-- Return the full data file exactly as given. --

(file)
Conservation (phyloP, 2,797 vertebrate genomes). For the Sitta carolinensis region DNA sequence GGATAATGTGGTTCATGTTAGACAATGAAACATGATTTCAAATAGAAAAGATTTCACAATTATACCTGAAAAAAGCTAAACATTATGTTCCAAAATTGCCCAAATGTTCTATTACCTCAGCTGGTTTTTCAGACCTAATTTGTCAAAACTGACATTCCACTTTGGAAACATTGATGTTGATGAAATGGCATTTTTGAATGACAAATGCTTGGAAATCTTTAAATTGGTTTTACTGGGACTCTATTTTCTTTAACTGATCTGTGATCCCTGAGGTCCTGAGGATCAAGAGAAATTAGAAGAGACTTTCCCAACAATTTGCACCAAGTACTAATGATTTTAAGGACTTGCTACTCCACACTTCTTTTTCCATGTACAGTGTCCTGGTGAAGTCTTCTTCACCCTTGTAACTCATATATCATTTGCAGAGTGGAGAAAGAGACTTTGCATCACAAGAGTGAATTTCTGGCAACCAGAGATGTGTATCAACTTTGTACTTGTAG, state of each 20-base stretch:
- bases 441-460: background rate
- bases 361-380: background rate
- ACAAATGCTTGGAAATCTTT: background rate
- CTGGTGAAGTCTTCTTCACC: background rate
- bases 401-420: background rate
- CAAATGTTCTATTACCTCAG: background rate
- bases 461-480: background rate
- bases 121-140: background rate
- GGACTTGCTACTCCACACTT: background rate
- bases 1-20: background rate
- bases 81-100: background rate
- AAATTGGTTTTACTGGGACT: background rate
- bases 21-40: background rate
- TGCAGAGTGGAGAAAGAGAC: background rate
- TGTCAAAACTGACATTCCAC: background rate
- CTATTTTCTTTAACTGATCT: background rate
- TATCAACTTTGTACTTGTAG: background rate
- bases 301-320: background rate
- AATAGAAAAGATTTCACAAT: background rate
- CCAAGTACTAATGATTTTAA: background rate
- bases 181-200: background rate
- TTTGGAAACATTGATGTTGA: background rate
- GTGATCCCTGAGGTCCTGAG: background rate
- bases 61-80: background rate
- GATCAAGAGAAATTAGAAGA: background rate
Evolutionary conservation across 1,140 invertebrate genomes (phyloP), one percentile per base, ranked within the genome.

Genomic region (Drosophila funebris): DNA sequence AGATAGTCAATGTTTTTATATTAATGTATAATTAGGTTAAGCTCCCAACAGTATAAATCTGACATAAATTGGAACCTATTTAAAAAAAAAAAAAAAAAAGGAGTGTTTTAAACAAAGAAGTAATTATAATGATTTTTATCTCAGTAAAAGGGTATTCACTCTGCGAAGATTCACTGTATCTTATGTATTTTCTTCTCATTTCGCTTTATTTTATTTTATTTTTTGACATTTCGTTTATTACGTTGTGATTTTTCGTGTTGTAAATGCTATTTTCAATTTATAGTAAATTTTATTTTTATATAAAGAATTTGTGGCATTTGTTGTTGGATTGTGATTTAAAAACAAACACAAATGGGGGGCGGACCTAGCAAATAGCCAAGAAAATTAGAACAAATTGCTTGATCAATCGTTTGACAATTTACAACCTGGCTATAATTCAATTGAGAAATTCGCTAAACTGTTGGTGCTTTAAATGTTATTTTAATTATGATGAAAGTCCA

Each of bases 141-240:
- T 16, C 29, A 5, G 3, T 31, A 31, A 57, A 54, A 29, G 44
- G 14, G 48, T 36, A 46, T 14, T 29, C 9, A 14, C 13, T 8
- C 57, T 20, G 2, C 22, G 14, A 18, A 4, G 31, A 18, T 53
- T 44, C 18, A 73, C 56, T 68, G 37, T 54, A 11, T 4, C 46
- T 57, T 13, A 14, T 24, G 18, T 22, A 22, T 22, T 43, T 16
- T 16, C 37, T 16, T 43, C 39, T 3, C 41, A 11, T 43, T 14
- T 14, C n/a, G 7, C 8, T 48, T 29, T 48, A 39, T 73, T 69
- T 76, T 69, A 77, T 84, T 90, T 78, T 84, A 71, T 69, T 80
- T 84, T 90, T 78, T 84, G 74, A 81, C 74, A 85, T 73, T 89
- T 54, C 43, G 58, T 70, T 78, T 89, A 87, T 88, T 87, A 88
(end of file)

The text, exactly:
Conservation (phyloP, 2,797 vertebrate genomes). For the Sitta carolinensis region DNA sequence GGATAATGTGGTTCATGTTAGACAATGAAACATGATTTCAAATAGAAAAGATTTCACAATTATACCTGAAAAAAGCTAAACATTATGTTCCAAAATTGCCCAAATGTTCTATTACCTCAGCTGGTTTTTCAGACCTAATTTGTCAAAACTGACATTCCACTTTGGAAACATTGATGTTGATGAAATGGCATTTTTGAATGACAAATGCTTGGAAATCTTTAAATTGGTTTTACTGGGACTCTATTTTCTTTAACTGATCTGTGATCCCTGAGGTCCTGAGGATCAAGAGAAATTAGAAGAGACTTTCCCAACAATTTGCACCAAGTACTAATGATTTTAAGGACTTGCTACTCCACACTTCTTTTTCCATGTACAGTGTCCTGGTGAAGTCTTCTTCACCCTTGTAACTCATATATCATTTGCAGAGTGGAGAAAGAGACTTTGCATCACAAGAGTGAATTTCTGGCAACCAGAGATGTGTATCAACTTTGTACTTGTAG, state of each 20-base stretch:
- bases 441-460: background rate
- bases 361-380: background rate
- ACAAATGCTTGGAAATCTTT: background rate
- CTGGTGAAGTCTTCTTCACC: background rate
- bases 401-420: background rate
- CAAATGTTCTATTACCTCAG: background rate
- bases 461-480: background rate
- bases 121-140: background rate
- GGACTTGCTACTCCACACTT: background rate
- bases 1-20: background rate
- bases 81-100: background rate
- AAATTGGTTTTACTGGGACT: background rate
- bases 21-40: background rate
- TGCAGAGTGGAGAAAGAGAC: background rate
- TGTCAAAACTGACATTCCAC: background rate
- CTATTTTCTTTAACTGATCT: background rate
- TATCAACTTTGTACTTGTAG: background rate
- bases 301-320: background rate
- AATAGAAAAGATTTCACAAT: background rate
- CCAAGTACTAATGATTTTAA: background rate
- bases 181-200: background rate
- TTTGGAAACATTGATGTTGA: background rate
- GTGATCCCTGAGGTCCTGAG: background rate
- bases 61-80: background rate
- GATCAAGAGAAATTAGAAGA: background rate
Evolutionary conservation across 1,140 invertebrate genomes (phyloP), one percentile per base, ranked within the genome.

Genomic region (Drosophila funebris): DNA sequence AGATAGTCAATGTTTTTATATTAATGTATAATTAGGTTAAGCTCCCAACAGTATAAATCTGACATAAATTGGAACCTATTTAAAAAAAAAAAAAAAAAAGGAGTGTTTTAAACAAAGAAGTAATTATAATGATTTTTATCTCAGTAAAAGGGTATTCACTCTGCGAAGATTCACTGTATCTTATGTATTTTCTTCTCATTTCGCTTTATTTTATTTTATTTTTTGACATTTCGTTTATTACGTTGTGATTTTTCGTGTTGTAAATGCTATTTTCAATTTATAGTAAATTTTATTTTTATATAAAGAATTTGTGGCATTTGTTGTTGGATTGTGATTTAAAAACAAACACAAATGGGGGGCGGACCTAGCAAATAGCCAAGAAAATTAGAACAAATTGCTTGATCAATCGTTTGACAATTTACAACCTGGCTATAATTCAATTGAGAAATTCGCTAAACTGTTGGTGCTTTAAATGTTATTTTAATTATGATGAAAGTCCA

Each of bases 141-240:
- T 16, C 29, A 5, G 3, T 31, A 31, A 57, A 54, A 29, G 44
- G 14, G 48, T 36, A 46, T 14, T 29, C 9, A 14, C 13, T 8
- C 57, T 20, G 2, C 22, G 14, A 18, A 4, G 31, A 18, T 53
- T 44, C 18, A 73, C 56, T 68, G 37, T 54, A 11, T 4, C 46
- T 57, T 13, A 14, T 24, G 18, T 22, A 22, T 22, T 43, T 16
- T 16, C 37, T 16, T 43, C 39, T 3, C 41, A 11, T 43, T 14
- T 14, C n/a, G 7, C 8, T 48, T 29, T 48, A 39, T 73, T 69
- T 76, T 69, A 77, T 84, T 90, T 78, T 84, A 71, T 69, T 80
- T 84, T 90, T 78, T 84, G 74, A 81, C 74, A 85, T 73, T 89
- T 54, C 43, G 58, T 70, T 78, T 89, A 87, T 88, T 87, A 88